Trends Affecting 2022 Commercial Project Litigation

It’s time for Resolution Management Consultants, Inc.’s annual prediction of trends that will impact construction in 2022.  “Dusting off the crystal ball, 2022 seems to be on track to continue to gain momentum for a comeback by the industry,” says construction management thought leader Jeffrey Kozek, Principal at Resolution Management Consultants, Inc.  “This means greater opportunities as well as greater risks.  However, as history reveals, with more activity plus the continued lingering effects of the pandemic, more construction-related litigation will also be on the rise in 2022,” observes Kozek.

Given all that has transpired over the past almost two years, the crystal ball has been supplemented by the Ouija Board and the always reliable 8 Ball to come up with the expectation that the following will have the greatest impact on construction projects, from a risk analysis and construction claims perspective, in 2022:

1) An impact to the labor force.

The issue of Federal, state and local health and safety laws, rules and guidelines may acerbate the current worker shortage and impact worker productivity in some instances, that will make claims of labor inefficiency even tougher to navigate.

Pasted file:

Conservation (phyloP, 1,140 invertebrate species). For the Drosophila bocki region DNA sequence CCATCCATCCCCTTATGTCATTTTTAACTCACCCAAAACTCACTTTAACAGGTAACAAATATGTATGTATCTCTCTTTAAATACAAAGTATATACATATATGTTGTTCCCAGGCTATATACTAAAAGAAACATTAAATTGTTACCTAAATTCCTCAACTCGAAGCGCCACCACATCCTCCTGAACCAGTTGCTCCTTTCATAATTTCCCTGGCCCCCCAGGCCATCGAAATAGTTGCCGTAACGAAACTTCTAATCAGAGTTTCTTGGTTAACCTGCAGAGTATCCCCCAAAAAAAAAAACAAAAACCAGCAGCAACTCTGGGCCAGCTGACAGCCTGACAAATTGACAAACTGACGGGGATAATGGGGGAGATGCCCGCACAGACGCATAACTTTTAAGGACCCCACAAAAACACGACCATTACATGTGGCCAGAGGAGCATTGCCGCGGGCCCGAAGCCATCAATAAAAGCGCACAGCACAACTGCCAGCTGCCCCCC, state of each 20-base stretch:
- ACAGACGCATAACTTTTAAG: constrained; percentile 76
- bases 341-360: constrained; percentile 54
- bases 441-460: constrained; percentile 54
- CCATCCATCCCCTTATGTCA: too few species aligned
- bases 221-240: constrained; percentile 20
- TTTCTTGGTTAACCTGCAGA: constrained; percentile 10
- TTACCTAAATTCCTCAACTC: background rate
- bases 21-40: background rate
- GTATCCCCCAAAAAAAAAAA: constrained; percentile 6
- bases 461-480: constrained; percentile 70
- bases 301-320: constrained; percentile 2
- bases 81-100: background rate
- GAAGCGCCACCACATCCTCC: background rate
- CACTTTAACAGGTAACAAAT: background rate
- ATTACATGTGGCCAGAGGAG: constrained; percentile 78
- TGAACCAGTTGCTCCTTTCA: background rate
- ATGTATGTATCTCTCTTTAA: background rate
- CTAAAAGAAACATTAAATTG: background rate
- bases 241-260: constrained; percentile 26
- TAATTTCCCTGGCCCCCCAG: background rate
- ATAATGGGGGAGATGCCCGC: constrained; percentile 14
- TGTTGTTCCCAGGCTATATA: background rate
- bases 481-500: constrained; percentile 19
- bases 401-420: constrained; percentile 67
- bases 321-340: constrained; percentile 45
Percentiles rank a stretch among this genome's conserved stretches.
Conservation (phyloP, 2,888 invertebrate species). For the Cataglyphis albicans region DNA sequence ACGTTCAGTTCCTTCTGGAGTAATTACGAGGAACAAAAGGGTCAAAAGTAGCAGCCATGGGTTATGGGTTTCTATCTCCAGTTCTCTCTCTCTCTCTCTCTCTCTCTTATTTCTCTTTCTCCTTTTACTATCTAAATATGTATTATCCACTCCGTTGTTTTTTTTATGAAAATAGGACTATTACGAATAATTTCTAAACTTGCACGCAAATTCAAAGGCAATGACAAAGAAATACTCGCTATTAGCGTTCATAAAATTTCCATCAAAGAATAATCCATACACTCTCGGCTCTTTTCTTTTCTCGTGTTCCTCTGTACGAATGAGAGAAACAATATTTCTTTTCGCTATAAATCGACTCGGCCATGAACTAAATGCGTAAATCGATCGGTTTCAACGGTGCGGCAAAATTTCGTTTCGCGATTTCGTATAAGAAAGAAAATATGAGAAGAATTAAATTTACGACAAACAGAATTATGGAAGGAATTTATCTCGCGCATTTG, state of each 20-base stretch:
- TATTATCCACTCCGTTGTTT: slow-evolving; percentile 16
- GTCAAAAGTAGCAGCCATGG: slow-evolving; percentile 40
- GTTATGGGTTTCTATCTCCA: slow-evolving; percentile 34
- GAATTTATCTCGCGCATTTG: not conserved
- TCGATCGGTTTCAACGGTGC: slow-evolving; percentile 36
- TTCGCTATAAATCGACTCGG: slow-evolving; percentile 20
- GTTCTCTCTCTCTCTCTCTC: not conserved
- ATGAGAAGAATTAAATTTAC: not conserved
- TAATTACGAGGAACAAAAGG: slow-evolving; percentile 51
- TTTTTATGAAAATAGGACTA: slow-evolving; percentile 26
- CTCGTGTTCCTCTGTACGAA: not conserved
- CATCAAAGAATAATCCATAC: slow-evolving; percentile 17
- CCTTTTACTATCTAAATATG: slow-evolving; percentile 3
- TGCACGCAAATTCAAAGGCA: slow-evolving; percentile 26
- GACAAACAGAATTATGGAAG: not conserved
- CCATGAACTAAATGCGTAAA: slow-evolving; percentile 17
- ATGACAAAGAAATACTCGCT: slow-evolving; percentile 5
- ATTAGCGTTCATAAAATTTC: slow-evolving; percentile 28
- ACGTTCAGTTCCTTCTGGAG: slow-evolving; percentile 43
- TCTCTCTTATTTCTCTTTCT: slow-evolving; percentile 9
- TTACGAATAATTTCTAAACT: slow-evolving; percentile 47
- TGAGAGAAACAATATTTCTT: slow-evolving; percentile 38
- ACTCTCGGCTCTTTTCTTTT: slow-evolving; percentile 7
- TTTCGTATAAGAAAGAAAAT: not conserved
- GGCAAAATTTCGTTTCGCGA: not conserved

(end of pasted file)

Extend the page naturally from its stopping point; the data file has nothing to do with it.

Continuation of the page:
2) The skilled labor shortage may lead to newer or more creative arguments around the reason for delayed projects as more contract timelines are missed.

All parties need to consider how or whether their existing contract language addresses the current problems introduced by the pandemic (if at all) and take into account the new realities facing the industry’s labor market.  Also, lawyers are burning the midnight oil working on new contract language to protect their clients in excluding costs associated with delays due to pandemic-type effects.

3) Instability in the supply chain will continue into 2022.

Unpredictability in construction materials supply and distribution will cause disruption in procurement and installation of materials that will create or complicate disputes.  On the other hand, new thinking by some will be used in developing pro-active measures for the future.

4) Inflation will continue to affect prices and produce contract disputes.

The rising cost of materials should simmer down somewhat in 2002 but still create escalation claims for projects delayed into 2022 and beyond.  (Check your contract language to see if this is addressed.)  Ignore politicians and the stock market; they each have their agendas.  Prices go up and down.  This too shall pass.

5) Continuing delays in scheduling court hearings

Although things are getting back to normal with the court system (i.e., slow instead of stopped), there is still a backlog of cases, resulting from the courts being shut down during the pandemic.  With still some restrictions in certain jurisdictions, that will continue to prolong the resolution of pending cases.

6) The construction industry’s next new trend will solve one problem and create another.